RIVER FALLS — It’ll be back to school one more day a week for grades 7-12 starting Monday, March 1.

River Falls School Board confirmed the district’s plan at the Feb. 15 meeting by a unanimous vote. That means middle and high school students will be in class four days a week, with shortened classes held remotely on the remaining day.

  • Watch the meeting on the district’s YouTube channel here (link is external)

Grades PK-6 are already in school five days a week.

Superintendent Jamie Benson issued a letter to parents and staff earlier this month detailing the district’s plan to revise the hybrid in-person/distance learning plan for grades 7-12. In addition to the extra day in the classroom, the district will provide transportation for students to receive in-school support.

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Benson said he and School Board President Stacy Johnson Myers have been in contact with Pierce County Public Health about the plan, and that the health department stressed the importance of physical distancing. The district’s goal is to maintain 4 feet of distancing, among other mitigation measures, he said.

School Board and committees have been discussing the plan for the past couple of weeks, board member Alan Tuchtenhagen said. Board members on Monday night agreed the benefits to students outweigh the risks at this point.

The March 1 date will provide time for teachers to prepare for the change, Johnson Meyers said.

Why the change?

Benson cited a downward trend in regional COVID-19 activity and less spread of coronavirus in schools compared to the wider community as reasons for making the change.

Getting students back in the classroom — and keeping them there by avoiding outbreaks — is important for the social, emotional and academic wellbeing of children. It also is seen as an important step to getting parents back to work and rebuilding the economy in the wake of the COVID-19 pandemic.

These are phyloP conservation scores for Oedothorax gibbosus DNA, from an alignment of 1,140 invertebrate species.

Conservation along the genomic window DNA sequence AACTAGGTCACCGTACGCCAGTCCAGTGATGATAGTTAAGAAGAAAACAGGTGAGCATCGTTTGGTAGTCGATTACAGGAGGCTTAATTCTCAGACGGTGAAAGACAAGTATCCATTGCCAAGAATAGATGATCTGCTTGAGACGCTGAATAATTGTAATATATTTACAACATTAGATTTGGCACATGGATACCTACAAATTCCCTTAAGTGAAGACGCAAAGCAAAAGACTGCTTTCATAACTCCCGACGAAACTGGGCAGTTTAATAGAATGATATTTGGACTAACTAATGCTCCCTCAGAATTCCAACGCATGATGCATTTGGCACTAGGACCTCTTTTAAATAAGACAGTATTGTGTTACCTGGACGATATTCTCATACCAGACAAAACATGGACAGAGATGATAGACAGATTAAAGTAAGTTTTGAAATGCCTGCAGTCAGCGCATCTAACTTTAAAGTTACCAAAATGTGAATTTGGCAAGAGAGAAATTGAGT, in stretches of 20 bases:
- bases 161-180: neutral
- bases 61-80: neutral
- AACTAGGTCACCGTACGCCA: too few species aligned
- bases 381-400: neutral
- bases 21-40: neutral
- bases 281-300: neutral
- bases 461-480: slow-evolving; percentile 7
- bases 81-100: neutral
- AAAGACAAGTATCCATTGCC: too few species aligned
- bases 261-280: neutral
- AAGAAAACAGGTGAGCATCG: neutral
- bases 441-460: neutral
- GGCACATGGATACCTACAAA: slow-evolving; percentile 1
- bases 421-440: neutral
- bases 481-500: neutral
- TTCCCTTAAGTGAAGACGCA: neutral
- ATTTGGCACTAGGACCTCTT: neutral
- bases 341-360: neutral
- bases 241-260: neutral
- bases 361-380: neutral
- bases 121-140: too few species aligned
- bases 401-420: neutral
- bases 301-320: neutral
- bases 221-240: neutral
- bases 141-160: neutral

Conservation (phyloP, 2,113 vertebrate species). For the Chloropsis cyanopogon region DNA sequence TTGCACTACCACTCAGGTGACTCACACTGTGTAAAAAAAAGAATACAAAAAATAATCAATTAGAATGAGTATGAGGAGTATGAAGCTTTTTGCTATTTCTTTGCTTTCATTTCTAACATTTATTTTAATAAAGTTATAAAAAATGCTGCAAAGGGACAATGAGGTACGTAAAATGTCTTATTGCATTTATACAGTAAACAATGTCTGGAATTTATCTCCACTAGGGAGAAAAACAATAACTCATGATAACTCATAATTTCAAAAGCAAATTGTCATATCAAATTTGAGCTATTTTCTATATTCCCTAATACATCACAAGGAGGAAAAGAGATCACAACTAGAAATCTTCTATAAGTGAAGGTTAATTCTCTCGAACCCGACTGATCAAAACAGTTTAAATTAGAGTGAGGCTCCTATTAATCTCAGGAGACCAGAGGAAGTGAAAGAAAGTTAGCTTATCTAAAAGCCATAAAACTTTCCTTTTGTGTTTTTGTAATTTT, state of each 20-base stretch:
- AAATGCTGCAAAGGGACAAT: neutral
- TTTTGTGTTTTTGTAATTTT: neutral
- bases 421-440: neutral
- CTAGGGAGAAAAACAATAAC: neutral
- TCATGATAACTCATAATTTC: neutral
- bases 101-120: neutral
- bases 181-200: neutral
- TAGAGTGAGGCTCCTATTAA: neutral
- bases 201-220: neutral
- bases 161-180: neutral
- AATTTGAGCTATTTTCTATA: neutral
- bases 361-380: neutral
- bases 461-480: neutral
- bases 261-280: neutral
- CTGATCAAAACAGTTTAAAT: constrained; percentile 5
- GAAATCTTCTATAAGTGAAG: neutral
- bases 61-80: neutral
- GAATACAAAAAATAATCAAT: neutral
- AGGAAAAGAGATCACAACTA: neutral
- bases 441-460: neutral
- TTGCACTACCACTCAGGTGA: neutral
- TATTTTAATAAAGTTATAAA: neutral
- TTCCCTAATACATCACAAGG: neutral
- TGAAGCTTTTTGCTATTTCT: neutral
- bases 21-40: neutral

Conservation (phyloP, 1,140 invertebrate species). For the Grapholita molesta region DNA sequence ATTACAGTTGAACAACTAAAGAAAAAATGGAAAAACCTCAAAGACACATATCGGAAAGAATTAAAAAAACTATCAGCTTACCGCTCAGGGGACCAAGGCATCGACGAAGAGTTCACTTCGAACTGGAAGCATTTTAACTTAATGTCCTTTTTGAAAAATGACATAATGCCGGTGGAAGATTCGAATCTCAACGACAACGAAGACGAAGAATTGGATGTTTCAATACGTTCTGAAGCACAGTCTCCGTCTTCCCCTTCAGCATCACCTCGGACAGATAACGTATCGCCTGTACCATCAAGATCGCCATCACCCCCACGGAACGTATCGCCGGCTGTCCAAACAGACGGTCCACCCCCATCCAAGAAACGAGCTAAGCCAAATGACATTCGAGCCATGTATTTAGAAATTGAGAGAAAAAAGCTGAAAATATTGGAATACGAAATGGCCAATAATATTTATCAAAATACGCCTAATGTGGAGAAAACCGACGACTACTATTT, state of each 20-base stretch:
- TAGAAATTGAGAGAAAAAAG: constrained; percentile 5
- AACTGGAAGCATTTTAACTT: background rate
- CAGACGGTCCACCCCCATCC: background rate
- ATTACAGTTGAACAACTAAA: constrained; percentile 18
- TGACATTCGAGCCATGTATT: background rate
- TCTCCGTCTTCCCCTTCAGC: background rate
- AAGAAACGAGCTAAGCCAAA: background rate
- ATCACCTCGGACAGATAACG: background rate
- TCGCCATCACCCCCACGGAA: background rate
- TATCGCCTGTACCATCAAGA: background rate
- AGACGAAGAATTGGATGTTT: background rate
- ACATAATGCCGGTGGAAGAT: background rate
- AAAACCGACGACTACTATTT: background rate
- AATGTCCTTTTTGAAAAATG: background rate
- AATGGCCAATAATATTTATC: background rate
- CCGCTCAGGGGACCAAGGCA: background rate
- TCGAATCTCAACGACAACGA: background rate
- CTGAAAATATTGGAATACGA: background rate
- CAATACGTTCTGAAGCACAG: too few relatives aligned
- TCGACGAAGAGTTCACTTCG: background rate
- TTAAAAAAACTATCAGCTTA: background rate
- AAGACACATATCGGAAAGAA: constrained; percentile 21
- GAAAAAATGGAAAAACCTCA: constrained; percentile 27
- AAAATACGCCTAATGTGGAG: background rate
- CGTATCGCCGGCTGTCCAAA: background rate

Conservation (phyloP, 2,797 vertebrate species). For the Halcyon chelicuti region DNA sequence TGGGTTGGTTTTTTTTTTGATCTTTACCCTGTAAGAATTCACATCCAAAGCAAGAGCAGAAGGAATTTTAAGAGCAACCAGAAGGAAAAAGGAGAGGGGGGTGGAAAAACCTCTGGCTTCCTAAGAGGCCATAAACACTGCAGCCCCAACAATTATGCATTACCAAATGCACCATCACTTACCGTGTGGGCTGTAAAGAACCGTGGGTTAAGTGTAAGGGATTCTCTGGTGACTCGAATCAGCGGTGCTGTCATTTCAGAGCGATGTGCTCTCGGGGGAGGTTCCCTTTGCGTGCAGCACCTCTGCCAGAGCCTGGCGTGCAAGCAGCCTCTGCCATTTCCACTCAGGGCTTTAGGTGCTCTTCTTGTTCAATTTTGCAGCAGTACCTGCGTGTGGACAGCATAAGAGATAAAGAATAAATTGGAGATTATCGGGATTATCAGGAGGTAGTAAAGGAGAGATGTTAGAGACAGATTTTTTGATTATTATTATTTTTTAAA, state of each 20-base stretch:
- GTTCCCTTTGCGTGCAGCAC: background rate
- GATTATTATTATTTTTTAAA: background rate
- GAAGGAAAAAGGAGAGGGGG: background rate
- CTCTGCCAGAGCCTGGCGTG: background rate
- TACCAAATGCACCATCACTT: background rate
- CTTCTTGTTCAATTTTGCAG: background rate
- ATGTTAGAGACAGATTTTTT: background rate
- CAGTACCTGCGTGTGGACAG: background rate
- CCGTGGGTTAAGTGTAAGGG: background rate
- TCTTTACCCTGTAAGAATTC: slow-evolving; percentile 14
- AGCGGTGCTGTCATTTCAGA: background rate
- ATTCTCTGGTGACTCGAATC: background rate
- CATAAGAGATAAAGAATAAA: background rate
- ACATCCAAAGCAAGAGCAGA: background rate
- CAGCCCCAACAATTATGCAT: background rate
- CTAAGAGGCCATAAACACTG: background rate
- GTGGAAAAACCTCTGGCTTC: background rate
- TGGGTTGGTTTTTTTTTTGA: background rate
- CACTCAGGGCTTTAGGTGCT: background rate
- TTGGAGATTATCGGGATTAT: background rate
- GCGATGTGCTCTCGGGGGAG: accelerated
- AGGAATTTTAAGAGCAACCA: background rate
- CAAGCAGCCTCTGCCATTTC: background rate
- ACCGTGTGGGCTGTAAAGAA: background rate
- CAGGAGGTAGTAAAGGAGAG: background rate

The Centers for Disease Control and Prevention last week, released new guidance for reopening schools.

“It is critical for schools to open as safely and as soon as possible, and remain open, to achieve the benefits of in-person learning and key support services,” according to the CDC. Accomplishing that will require a community effort to slow the spread of coronavirus such as universal use of masks.

Decisions on bringing students back into classrooms should be based on the local coronavirus situation, the CDC advised. Access to vaccines should not be considered when deciding when to reopen schools.

What’s the local situation?

A recent district survey found more than 70% of parents are glad their elementary students are in school five days a week and more than one-third strongly want all students back in the classroom full time. In a separate survey for employees, district staff members were generally less enthusiastic about returning entirely to in-person class.

There were fewer than 10 students and fewer than five staff members in the infectious period of COVID-19 as of Feb. 15, according to a situation update presented to School Board. There were four new cases the week of Feb. 8-12:

  • 2 at River Falls High School,
  • 1 at Meyer Middle School, and
  • 1 at Rocky Branch Elementary School.

It marked the “most promising” week for newly reported cases so far this school year, Benson told School Board members.

What’s next?

The district will continue to monitor the pandemic situation and potentially bring all students back to school five days a week as early as April 5, according to a presentation to the board. Teachers are expected to begin getting vaccinated in mid-March.

Additional planning around prom, graduation, sports and other spring events will be ongoing.